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Microsoft puts on good face for hardware faithful

The company is staging its annual Windows Hardware Engineering Conference, designed to play up the future capabilities of its operating system and to convince hardware makers to support its technologies.

Microsoft is refusing to abandon future plans for the computing industry, notwithstanding its antitrust troubles.

This week in New Orleans, the company will stage its annual Windows Hardware Engineering Conference, designed to educate PC, device and component manufacturers about the future capabilities of its operating systems. Inevitably, the annual event also plays an important role in convincing hardware makers to support these technologies.

This year, Microsoft will be selling its vision of the future of connected devices and PCs.

"They're trying to inform hardware vendors about where they're taking the platform and what they think hardware developers should be focusing on in terms of integrating software technologies," said Mike McGuire, an analyst with Dataquest. "It's as much a marketing effort as disseminating information," he said.

WinHec, as the conference is known, demonstrates the power that Microsoft retains in shaping the types of products and devices that come to market. Despite legal setbacks and new competition from companies such as Palm and technologies such as Linux, the software giant still wields enormous influence in determining the appearance of the PC market, analysts say.

The show typically attracts a mix of the technology-savvy, including engineers, product managers, corporate PC buyers and industry analysts. All will be listening as Microsoft and its partners--which typically include chipmaker Intel--lay out their road maps for future products and define the buzz-worthy technologies for the coming year.

Traditionally, this has meant defining the parameters of the features of the next generation of PCs. But in the past few years, the emphasis on setting PC standards has faded, with the possible exception of Microsoft's ongoing efforts to remove outdated legacy technologies from current computers.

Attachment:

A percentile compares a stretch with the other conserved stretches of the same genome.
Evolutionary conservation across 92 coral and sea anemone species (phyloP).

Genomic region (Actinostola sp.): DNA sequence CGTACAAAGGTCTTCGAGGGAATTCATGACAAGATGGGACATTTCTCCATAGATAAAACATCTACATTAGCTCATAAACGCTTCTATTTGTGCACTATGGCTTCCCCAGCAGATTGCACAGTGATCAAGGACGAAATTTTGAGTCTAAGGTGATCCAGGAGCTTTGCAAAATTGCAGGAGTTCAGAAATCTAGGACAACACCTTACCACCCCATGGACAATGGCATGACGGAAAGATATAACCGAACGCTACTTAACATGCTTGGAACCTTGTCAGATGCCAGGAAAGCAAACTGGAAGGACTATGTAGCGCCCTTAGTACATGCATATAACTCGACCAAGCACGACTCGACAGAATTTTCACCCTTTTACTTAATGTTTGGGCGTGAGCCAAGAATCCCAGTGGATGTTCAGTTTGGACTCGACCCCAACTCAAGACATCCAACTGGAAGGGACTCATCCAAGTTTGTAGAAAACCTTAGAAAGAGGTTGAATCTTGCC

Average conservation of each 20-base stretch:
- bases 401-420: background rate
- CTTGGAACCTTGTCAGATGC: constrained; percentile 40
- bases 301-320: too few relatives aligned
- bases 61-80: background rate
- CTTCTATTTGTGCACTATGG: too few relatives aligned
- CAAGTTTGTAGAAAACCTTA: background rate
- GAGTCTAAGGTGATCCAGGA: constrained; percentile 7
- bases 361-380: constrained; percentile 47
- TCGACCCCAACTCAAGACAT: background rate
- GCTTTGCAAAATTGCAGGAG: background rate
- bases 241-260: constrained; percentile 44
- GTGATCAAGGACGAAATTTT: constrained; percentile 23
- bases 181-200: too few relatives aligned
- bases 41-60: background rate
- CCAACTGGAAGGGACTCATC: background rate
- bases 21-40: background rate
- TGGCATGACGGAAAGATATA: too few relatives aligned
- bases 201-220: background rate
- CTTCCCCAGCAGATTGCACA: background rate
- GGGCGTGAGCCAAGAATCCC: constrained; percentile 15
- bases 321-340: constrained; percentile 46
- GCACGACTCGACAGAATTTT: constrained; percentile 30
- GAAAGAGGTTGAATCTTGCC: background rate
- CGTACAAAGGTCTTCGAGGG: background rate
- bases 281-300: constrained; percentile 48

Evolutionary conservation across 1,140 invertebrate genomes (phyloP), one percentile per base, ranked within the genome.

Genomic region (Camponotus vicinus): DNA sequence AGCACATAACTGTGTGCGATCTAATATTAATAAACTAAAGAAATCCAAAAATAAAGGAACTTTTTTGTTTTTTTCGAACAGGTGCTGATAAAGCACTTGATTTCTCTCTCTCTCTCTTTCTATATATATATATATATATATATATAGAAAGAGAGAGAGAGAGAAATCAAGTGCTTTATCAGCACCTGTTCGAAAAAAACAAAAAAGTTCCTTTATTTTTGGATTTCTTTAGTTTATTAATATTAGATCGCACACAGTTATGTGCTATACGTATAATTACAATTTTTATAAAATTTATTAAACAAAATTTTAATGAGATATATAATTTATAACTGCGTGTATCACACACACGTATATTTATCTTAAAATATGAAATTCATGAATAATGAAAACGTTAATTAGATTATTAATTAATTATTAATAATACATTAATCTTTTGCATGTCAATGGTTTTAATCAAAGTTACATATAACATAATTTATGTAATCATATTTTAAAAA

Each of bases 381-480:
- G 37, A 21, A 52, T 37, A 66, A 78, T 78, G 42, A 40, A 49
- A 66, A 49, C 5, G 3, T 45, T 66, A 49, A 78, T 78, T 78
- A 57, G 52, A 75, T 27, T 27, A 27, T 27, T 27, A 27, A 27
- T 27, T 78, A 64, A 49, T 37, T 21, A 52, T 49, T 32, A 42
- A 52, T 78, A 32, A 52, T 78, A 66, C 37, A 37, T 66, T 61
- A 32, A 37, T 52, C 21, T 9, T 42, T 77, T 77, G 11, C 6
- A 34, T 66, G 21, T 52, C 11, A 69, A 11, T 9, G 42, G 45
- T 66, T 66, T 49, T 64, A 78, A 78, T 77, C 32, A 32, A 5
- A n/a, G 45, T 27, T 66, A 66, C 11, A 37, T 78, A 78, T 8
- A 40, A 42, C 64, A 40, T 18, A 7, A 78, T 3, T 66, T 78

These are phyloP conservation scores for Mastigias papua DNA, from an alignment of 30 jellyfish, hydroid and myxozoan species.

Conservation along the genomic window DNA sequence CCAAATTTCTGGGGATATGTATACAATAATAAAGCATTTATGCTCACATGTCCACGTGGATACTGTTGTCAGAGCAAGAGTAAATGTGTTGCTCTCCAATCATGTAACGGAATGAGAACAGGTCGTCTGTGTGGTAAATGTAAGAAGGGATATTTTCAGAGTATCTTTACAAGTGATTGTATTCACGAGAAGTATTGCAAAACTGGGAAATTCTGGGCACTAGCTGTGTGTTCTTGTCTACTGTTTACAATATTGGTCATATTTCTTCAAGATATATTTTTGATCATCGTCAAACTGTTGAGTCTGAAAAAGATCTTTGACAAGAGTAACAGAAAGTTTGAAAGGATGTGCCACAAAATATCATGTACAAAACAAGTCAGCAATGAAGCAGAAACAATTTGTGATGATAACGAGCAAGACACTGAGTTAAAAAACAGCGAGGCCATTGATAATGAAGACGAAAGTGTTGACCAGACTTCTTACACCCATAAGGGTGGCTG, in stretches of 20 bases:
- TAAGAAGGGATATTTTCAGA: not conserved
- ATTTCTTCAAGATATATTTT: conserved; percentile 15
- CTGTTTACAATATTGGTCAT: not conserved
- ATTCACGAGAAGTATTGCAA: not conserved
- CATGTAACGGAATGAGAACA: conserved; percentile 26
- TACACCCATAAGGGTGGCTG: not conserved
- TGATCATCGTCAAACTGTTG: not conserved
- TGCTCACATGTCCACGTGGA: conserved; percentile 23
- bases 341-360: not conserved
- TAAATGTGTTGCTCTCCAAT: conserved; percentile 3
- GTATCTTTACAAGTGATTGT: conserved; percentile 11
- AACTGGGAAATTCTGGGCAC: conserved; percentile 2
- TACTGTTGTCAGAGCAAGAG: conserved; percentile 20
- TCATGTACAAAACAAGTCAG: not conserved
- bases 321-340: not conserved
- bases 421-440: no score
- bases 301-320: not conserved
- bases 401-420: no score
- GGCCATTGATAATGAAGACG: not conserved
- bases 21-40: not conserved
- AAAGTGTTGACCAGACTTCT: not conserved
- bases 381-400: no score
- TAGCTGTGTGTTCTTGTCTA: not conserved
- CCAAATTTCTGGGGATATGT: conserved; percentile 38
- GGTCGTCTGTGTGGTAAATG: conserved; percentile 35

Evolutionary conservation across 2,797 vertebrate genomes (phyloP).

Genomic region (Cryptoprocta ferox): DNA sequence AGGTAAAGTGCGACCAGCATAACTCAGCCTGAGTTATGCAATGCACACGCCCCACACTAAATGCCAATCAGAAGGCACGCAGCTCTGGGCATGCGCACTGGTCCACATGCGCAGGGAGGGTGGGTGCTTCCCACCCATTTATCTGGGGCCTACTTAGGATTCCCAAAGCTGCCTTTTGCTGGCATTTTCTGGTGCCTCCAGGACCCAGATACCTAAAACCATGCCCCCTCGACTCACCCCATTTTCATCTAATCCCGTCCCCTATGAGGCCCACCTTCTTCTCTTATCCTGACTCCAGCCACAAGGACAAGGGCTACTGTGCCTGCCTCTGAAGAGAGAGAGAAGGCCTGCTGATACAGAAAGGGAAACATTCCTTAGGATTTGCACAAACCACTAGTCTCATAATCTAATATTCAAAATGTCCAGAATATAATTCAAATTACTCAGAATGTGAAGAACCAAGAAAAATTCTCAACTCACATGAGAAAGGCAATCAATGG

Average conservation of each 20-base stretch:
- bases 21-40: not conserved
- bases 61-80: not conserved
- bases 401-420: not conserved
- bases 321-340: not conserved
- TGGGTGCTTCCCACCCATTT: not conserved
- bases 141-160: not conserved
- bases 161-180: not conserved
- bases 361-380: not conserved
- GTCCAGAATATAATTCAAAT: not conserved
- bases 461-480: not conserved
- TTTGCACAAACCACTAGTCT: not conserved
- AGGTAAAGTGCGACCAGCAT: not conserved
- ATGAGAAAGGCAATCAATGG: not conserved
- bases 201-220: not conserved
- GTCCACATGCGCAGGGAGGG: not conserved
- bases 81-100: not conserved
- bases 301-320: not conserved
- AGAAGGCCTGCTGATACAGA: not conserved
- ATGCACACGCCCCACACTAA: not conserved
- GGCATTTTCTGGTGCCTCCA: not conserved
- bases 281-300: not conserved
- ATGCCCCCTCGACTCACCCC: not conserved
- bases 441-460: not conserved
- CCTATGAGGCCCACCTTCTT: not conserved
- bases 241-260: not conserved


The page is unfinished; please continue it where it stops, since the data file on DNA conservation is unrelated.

Shows of years past have instead tended to focus on new areas of computing, just as next week's show will do. Last year the spotlight shone on home networking and digital imaging, as evidenced by the announcement of the Universal Plug and Play industry working group and the unveiling of Windows 98, Second Edition, which offered a variety of new features to support both home networking and digital imaging.

Plans announced at WinHec don't always come to fruition, however. Two years ago, Microsoft chairman Bill Gates announced that Windows 98 would be the last DOS-based operating system from the company and that a consumer version of Windows NT would be ready by 2000 or 2001. Instead, Windows 98 was extended with Windows 98 SE and Windows Me, due out this year. The consumer version of Windows NT, now Windows 2000, is not expected for another few years.

Microsoft declined to specify the focus of this year's show, but product manager Stacey Breyfogle said that the event will target new ways for PCs and devices to talk to one another. For example, the Microsoft booth will showcase new ways to connect devices within a home.

Windows 2000: The next generation "The overall focus of the show has been advancing the platform and communicating with the hardware community what we'll be supporting in Windows and what they'll be driving in the future," she said. "This year, in addition to talking about how PCs and appliances are going to change consumers and business, we're also talking about how they communicate and connect with each other."

Potential technologies falling under that large category include Bluetooth, a radio technology that does away with cables to allow devices to speak directly to each other, and new wireless Internet access initiatives. Microsoft has joined the Bluetooth industry consortium and is working to include support for the technology in its operating systems.

"We need to keep things in perspective as to where we actually are and where the technology is going," said Dataquest's McGuire, noting that both wireless Internet access and Bluetooth have long been hyped as the next big thing. "New stuff takes a while, and sometimes it slips."

In his keynote speech, Gates will touch on advances in connecting appliances and PCs, while Carl Stork, the general manager of Windows hardware strategy, will be more specific about Microsoft's plans for achieving the vision Gates lays out. Stork is expected to talk about new features in Windows operating systems, including the recently released Pocket PC and Windows 2000 corporate operating system.

Other keynotes will focus on chip architecture: Intel vice president Pat Gelsinger will lay out the chipmaker's long-term strategy and its plans for both the business and consumer markets. Microprocessor analyst Michael Slater also will touch on advances in chip technologies in his keynote address.